This article possibly contains original research. (October 2018) (Learn how and when to remove this template message)
This article needs additional citations for verification. (October 2018) (Learn how and when to remove this template message)
John Edward West Thompson (December 16, 1860 – October 6, 1918) was an American physician and diplomat. His parents were immigrants to New York City from Haiti. After graduating from Yale University and studying medicine further in Europe, in 1884 Thompson became one of the first African-American physicians to practice in New York City.
He served as U.S. Minister Resident / Consul General to Haiti from June 30, 1885, to October 17, 1889, and as U.S. Chargé d'Affaires to Santo Domingo from 1885 to 1889, both under political appointments by Democratic president Grover Cleveland. After returning to the US, he established a medical practice in New York, and became active in the Democratic Party in the city. He later had a medical practice in Bridgeport, Connecticut, where he was killed by a disturbed patient.
John Edward West Thompson was born on December 16, 1860,[a] in Brooklyn, New York, to Haitian immigrants Edward James and Matilda Frances (White) Thompson. The family moved to Providence, Rhode Island, around 1870. He was raised as a Roman Catholic.
After attending local schools, Thompson studied at Weston Military Institute and Lawrence Academy in Groton, Massachusetts. Thompson graduated from Yale School of Medicine in 1883. Shortly after graduation, he studied throughout Europe, Paris, England, Scotland, and Ireland. Thompson became one of the first African-American physicians in New York City in 1884. He received the degree of M.D. from the University of Haiti in 1887. Thompson was also a French scholar and expert in international law.
President Grover Cleveland nominated Thompson as US Minister Resident to the Republic of Haiti on May 9, 1885. Thompson was also appointed chargé d'affaires to the Republic of Santo Domingo. His nomination was supported by senators Noah Porter and Abram Hewitt. Southern Democratic senators were outraged by Cleveland's nomination of an African American to these posts.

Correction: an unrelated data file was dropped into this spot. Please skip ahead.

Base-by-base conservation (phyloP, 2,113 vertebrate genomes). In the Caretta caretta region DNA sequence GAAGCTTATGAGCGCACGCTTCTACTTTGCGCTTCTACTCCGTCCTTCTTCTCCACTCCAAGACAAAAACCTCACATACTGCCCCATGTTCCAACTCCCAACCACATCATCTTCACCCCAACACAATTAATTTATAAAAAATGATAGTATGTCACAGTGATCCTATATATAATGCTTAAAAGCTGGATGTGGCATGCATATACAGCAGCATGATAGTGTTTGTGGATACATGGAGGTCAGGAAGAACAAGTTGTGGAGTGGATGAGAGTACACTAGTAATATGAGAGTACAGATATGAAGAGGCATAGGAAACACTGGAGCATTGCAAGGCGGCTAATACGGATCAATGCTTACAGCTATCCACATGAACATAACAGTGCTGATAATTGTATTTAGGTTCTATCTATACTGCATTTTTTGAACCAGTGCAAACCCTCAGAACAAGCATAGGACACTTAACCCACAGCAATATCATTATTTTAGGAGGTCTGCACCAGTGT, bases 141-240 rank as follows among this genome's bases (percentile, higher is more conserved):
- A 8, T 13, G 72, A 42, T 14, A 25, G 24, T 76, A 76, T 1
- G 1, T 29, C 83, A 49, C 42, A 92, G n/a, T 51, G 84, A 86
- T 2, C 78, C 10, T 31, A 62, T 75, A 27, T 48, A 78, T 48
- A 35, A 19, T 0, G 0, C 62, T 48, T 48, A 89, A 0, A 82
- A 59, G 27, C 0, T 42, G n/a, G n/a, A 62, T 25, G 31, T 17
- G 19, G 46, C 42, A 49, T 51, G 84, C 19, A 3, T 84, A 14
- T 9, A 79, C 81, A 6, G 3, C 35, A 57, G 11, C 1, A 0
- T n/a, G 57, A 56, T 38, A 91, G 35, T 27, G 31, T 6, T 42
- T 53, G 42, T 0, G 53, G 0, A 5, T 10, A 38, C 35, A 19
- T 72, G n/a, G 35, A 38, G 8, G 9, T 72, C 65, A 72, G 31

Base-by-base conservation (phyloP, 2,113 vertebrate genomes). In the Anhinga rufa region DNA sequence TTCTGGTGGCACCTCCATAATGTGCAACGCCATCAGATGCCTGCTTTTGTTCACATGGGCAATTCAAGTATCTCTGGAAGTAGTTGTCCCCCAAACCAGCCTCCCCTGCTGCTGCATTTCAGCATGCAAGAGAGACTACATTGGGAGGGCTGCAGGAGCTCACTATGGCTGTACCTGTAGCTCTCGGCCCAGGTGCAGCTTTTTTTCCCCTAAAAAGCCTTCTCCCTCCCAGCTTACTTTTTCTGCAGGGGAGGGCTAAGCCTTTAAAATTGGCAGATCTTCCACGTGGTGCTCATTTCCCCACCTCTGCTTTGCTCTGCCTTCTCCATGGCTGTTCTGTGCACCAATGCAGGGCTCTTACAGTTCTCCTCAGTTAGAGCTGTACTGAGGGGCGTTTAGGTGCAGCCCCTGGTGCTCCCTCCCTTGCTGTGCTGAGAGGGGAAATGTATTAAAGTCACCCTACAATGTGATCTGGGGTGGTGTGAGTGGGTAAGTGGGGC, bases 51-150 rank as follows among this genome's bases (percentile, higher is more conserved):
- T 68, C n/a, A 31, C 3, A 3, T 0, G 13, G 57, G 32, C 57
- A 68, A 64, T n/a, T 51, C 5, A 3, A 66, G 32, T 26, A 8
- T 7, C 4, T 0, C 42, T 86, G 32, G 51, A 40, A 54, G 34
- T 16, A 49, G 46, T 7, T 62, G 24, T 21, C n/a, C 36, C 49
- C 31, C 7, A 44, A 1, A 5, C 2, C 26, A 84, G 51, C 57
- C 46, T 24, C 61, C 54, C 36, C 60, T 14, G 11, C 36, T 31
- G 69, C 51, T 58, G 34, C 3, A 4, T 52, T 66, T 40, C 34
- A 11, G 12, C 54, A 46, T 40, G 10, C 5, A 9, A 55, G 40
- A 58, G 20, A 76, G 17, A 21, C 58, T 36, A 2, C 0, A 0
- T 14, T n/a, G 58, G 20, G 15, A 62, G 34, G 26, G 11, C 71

Thompson received a Senate confirmation on January 13, 1886, after he had already arrived in Port-au-Prince. The copy of his credentials was mailed on July 20, 1886.
As minister resident, Thompson was called upon, and claimed that he had represented 60,000,000 Americans at Santo Domingo for six years. One of his first assignments was to investigate a homicide allegedly committed by Van Blokklen, an American who was imprisoned as a suspect by the Haitian government. He had to report on the matter to the Department of State.
On May 26, 1888, disturbances broke out in Haiti over the presidential elections. The two opposing candidates were exiled on June 6. Haitian politicians applied to the US consulate for asylum five days later. On July 2, military commanders changed. Arson broke out at Port-au-Prince on July 8. The following day, the government asked for United States support by a war vessel. On July 16, discontent about Haitian President Lysius Salomon resulted in widespread street protests. Salomon abdicated one month and two days later.
Anarchy followed after the abdication. General Seïde Thélémaque led a march at Port-au-Prince on August 25. A provisional government was established by September 5 with the American officers of the U.S.S. Galena. Fighting broke out again on October 16, and General Thélémaque died in action. Haitian pirates hijacked an American vessel, the S. S. Haytian Republic. They took it to Port-au-Prince. Thomas F. Bayard and Thompson sent two warships to force its release, which the Americans achieved. Thompson was widely praised for the negotiations. The following day, General François Denys Légitime was declared chief of the executive power of Haiti. The French minister was charged with attempted bribery on the next day.